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Ontario – Arbitrators can decide non-legal business disputes, but not in this case – #608

The case 1107051 Ontario Ltd. v. GG Kingspa Enterprises Limited Partnership, 2022 ONSC 1847 concerned the jurisdiction of an arbitrator to decide a business dispute that was not legal in nature. The Applicant, 1107051 Ontario Ltd. (“110”), applied to “set aside” a decision of an arbitrator to assume jurisdiction over a dispute about whether a major real estate development project at King Street West and Spadina Avenue in Toronto (the “Project”) should include a hotel component when the parties were deadlocked on the issue. Section 17(8) of the Ontario Arbitration Act allows a party to apply to the Court to “decide” a jurisdictional issue if, as here, an arbitrator decides it as a preliminary question, as opposed to with the merits. Justice McEwen granted the “set aside”. He agreed with the arbitrator that the dispute was of a business nature and not legal and, further, that parties could arbitrate such non-justiciable disputes if they clearly and specifically intended to do so. In this case, although the arbitration clause was described as broad, the dispute was beyond its scope because the dispute was required by the clause to arise “under this Agreement”. That meant the dispute had to be about more than just anything to do with the Project. It had to concern the rights and obligations of the parties under the Agreement. Although a hotel was contemplated as part of the Project, it was not a required component. Further, express authorization to determine a business issue would have been necessary.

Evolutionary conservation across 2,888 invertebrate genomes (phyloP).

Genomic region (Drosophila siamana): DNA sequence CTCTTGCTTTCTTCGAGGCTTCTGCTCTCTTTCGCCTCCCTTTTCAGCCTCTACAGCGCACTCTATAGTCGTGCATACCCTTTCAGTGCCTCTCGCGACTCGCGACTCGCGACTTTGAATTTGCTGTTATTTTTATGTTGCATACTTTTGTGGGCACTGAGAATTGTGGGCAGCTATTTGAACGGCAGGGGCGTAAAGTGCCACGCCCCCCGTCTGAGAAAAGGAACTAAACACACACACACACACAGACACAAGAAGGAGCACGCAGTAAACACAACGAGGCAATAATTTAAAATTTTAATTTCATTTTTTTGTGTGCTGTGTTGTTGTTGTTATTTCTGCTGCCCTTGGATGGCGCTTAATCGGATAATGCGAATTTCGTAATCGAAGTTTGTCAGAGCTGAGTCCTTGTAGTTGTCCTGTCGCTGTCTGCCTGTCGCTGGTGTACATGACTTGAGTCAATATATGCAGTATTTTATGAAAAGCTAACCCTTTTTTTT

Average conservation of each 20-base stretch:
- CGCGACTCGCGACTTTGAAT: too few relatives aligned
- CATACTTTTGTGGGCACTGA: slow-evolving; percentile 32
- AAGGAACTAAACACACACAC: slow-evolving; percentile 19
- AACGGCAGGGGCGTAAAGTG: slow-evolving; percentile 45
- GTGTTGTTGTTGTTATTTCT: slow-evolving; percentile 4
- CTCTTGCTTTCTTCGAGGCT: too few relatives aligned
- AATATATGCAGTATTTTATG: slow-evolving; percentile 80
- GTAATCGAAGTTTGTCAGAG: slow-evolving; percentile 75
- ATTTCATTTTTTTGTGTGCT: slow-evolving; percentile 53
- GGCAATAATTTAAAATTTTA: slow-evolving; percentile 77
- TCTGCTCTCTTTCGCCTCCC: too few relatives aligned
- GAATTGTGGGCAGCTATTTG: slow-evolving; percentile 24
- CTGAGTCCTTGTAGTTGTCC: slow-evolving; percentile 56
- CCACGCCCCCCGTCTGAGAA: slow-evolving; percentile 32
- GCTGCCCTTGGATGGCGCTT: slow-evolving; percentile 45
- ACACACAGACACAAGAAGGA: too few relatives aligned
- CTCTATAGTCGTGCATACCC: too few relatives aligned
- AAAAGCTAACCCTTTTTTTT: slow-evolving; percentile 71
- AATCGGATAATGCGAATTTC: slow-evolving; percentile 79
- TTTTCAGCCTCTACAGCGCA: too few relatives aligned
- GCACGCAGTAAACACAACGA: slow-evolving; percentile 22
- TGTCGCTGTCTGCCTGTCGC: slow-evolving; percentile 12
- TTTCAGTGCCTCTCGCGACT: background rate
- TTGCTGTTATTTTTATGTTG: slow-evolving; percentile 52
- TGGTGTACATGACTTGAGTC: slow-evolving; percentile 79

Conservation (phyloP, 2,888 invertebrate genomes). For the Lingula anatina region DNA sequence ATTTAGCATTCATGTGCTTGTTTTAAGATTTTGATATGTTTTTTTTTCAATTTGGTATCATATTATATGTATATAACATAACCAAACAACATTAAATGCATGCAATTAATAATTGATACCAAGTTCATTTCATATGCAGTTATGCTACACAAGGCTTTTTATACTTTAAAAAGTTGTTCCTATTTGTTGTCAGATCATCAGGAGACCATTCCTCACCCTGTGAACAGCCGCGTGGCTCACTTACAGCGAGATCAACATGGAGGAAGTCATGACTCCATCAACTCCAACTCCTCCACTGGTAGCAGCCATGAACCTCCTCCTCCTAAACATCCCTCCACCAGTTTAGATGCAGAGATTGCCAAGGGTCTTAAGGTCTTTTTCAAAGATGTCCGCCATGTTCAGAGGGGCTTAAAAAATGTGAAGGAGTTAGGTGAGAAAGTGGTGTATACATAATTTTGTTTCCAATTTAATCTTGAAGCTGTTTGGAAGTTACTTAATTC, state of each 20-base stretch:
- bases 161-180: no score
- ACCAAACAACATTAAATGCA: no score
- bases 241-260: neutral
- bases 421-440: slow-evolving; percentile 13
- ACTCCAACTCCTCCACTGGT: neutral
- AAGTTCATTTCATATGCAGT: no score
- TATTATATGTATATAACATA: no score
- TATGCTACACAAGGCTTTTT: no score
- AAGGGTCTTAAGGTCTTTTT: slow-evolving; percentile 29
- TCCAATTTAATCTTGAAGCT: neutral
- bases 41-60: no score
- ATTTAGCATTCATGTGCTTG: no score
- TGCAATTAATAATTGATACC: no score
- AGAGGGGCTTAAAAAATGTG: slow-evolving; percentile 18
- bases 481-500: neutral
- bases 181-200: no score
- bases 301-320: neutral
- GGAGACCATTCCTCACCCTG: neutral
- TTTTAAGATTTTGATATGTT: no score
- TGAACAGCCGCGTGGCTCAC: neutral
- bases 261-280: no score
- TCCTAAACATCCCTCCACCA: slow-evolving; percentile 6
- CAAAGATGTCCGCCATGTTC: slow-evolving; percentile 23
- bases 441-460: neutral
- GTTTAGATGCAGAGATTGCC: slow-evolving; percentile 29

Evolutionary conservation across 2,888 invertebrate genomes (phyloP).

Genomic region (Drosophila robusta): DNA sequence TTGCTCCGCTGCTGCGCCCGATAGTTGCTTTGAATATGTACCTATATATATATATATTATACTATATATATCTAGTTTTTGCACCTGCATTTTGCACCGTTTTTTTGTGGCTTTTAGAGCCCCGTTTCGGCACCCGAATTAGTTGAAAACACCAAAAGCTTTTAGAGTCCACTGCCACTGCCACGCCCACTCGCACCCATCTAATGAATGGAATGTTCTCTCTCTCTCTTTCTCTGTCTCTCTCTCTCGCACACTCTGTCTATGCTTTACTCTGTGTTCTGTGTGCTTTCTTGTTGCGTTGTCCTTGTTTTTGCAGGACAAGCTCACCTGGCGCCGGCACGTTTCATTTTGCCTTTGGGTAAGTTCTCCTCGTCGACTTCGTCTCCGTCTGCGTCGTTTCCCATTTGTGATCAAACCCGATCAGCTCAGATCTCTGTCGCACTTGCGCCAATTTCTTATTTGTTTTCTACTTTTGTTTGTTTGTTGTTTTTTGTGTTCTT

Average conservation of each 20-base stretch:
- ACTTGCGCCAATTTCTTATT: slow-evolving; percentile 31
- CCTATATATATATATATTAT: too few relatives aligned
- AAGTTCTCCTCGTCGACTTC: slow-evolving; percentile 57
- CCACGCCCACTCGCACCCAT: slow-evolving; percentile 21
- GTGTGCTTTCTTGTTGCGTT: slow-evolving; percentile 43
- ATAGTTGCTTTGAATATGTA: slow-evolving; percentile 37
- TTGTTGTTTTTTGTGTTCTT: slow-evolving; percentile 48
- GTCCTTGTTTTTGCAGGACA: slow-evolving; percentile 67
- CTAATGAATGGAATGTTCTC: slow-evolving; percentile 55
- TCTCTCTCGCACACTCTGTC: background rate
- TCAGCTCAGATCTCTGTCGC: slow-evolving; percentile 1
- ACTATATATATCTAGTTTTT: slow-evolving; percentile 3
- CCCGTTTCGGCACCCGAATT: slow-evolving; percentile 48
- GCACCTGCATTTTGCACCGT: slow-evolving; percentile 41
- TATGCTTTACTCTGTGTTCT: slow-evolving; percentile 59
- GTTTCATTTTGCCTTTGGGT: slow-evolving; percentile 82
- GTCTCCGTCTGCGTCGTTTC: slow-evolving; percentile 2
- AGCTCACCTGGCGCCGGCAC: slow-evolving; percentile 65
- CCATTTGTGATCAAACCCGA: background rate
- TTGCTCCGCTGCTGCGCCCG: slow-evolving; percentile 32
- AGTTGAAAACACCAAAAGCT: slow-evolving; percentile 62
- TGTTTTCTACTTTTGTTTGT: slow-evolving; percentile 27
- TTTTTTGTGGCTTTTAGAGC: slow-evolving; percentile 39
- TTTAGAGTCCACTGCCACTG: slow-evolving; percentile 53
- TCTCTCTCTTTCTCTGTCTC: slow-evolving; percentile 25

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Ontario – Best practices: pre-appointment communications and application to appoint arbitrator – #607

In Magna International Inc. v Granite Real Estate Inc., 2022 ONSC 2200, Justice Myers granted the application of Magna, the tenant in a lease agreement, for an order appointing an arbitrator to fix the rent for a renewal term of the lease. The parties agreed that the tenant had validly renewed the lease, but could not agree on the rent for the renewal period. Respondent Granite, the landlord, opposed the appointment of the arbitrator for two reasons: (1) the evidence in support of the application was insufficient; and (2) the arbitration clause in the lease was invalid because it contained permissive, rather than mandatory, language and was too vague because it did not specify either the seat or the applicable rules of the arbitration. Justice Myers set out the preferred approach for both communicating with the proposed arbitrator in circumstances in which the parties are not cooperating and the kind of evidence that should be adduced on an application for a court order appointing the proposed arbitrator, using the analogy of the process for the court appointment of a receiver/trustee in bankruptcy. Also, he found that the issues relating to the validity of the arbitration clause were to be referred to the arbitrator under the competence-competence principle.